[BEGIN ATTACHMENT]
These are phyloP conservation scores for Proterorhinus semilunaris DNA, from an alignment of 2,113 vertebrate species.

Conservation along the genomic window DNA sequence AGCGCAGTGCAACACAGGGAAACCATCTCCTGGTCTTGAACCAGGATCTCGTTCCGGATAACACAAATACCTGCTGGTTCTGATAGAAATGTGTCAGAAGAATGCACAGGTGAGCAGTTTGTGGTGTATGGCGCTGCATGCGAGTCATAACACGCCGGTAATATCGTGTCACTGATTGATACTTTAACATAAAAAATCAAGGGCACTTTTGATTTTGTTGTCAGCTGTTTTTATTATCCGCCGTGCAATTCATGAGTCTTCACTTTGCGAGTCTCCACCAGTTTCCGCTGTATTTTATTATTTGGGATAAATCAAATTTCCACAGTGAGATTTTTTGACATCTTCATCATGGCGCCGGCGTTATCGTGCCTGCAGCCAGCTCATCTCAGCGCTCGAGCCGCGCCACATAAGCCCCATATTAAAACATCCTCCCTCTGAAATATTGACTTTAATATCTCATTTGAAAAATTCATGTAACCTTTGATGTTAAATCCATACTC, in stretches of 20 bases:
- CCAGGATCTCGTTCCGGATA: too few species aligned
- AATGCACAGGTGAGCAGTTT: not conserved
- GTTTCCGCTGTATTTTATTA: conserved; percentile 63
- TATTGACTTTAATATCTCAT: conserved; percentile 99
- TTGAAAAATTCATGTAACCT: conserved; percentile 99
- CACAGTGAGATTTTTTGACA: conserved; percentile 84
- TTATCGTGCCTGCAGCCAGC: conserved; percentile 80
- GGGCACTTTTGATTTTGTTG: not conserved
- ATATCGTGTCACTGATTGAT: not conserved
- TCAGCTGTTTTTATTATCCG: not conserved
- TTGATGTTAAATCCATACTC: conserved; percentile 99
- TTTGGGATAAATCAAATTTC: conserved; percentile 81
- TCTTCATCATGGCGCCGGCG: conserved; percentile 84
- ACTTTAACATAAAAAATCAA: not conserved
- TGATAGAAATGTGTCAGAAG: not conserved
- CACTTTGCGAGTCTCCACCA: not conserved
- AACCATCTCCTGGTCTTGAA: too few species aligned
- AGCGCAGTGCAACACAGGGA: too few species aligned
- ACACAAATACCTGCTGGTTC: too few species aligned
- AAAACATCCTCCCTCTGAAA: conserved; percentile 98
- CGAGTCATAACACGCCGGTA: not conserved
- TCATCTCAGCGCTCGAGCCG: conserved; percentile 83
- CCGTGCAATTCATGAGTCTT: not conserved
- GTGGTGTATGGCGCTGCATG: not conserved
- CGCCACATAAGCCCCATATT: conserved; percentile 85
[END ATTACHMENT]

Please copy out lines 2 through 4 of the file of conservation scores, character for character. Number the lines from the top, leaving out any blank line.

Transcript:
Conservation along the genomic window DNA sequence AGCGCAGTGCAACACAGGGAAACCATCTCCTGGTCTTGAACCAGGATCTCGTTCCGGATAACACAAATACCTGCTGGTTCTGATAGAAATGTGTCAGAAGAATGCACAGGTGAGCAGTTTGTGGTGTATGGCGCTGCATGCGAGTCATAACACGCCGGTAATATCGTGTCACTGATTGATACTTTAACATAAAAAATCAAGGGCACTTTTGATTTTGTTGTCAGCTGTTTTTATTATCCGCCGTGCAATTCATGAGTCTTCACTTTGCGAGTCTCCACCAGTTTCCGCTGTATTTTATTATTTGGGATAAATCAAATTTCCACAGTGAGATTTTTTGACATCTTCATCATGGCGCCGGCGTTATCGTGCCTGCAGCCAGCTCATCTCAGCGCTCGAGCCGCGCCACATAAGCCCCATATTAAAACATCCTCCCTCTGAAATATTGACTTTAATATCTCATTTGAAAAATTCATGTAACCTTTGATGTTAAATCCATACTC, in stretches of 20 bases:
- CCAGGATCTCGTTCCGGATA: too few species aligned
- AATGCACAGGTGAGCAGTTT: not conserved